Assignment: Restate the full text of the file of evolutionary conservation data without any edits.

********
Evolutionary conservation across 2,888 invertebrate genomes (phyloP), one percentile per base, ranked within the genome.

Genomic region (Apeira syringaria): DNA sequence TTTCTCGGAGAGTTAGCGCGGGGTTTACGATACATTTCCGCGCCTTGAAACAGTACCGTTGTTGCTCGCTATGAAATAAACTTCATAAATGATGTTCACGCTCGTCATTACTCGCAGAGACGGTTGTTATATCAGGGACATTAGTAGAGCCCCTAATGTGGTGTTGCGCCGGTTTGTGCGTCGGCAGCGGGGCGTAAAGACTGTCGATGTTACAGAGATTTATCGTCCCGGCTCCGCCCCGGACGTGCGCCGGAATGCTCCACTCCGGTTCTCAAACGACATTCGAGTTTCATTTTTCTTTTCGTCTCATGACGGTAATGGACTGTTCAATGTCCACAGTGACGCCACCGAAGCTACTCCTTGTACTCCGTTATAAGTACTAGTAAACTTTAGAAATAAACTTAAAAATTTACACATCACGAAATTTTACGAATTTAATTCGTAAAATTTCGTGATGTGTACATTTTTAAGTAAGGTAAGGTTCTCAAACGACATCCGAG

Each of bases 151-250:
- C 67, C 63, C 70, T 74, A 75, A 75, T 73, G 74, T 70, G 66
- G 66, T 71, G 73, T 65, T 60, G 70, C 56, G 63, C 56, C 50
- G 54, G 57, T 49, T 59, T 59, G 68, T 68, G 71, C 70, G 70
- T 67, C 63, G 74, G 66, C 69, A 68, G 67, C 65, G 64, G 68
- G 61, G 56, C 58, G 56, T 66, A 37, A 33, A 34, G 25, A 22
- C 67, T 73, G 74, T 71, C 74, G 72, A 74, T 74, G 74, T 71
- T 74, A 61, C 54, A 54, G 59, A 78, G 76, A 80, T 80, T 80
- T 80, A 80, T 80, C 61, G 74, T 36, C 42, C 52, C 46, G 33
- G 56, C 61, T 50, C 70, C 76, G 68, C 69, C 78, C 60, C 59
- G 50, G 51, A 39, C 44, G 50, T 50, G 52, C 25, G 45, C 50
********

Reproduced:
Evolutionary conservation across 2,888 invertebrate genomes (phyloP), one percentile per base, ranked within the genome.

Genomic region (Apeira syringaria): DNA sequence TTTCTCGGAGAGTTAGCGCGGGGTTTACGATACATTTCCGCGCCTTGAAACAGTACCGTTGTTGCTCGCTATGAAATAAACTTCATAAATGATGTTCACGCTCGTCATTACTCGCAGAGACGGTTGTTATATCAGGGACATTAGTAGAGCCCCTAATGTGGTGTTGCGCCGGTTTGTGCGTCGGCAGCGGGGCGTAAAGACTGTCGATGTTACAGAGATTTATCGTCCCGGCTCCGCCCCGGACGTGCGCCGGAATGCTCCACTCCGGTTCTCAAACGACATTCGAGTTTCATTTTTCTTTTCGTCTCATGACGGTAATGGACTGTTCAATGTCCACAGTGACGCCACCGAAGCTACTCCTTGTACTCCGTTATAAGTACTAGTAAACTTTAGAAATAAACTTAAAAATTTACACATCACGAAATTTTACGAATTTAATTCGTAAAATTTCGTGATGTGTACATTTTTAAGTAAGGTAAGGTTCTCAAACGACATCCGAG

Each of bases 151-250:
- C 67, C 63, C 70, T 74, A 75, A 75, T 73, G 74, T 70, G 66
- G 66, T 71, G 73, T 65, T 60, G 70, C 56, G 63, C 56, C 50
- G 54, G 57, T 49, T 59, T 59, G 68, T 68, G 71, C 70, G 70
- T 67, C 63, G 74, G 66, C 69, A 68, G 67, C 65, G 64, G 68
- G 61, G 56, C 58, G 56, T 66, A 37, A 33, A 34, G 25, A 22
- C 67, T 73, G 74, T 71, C 74, G 72, A 74, T 74, G 74, T 71
- T 74, A 61, C 54, A 54, G 59, A 78, G 76, A 80, T 80, T 80
- T 80, A 80, T 80, C 61, G 74, T 36, C 42, C 52, C 46, G 33
- G 56, C 61, T 50, C 70, C 76, G 68, C 69, C 78, C 60, C 59
- G 50, G 51, A 39, C 44, G 50, T 50, G 52, C 25, G 45, C 50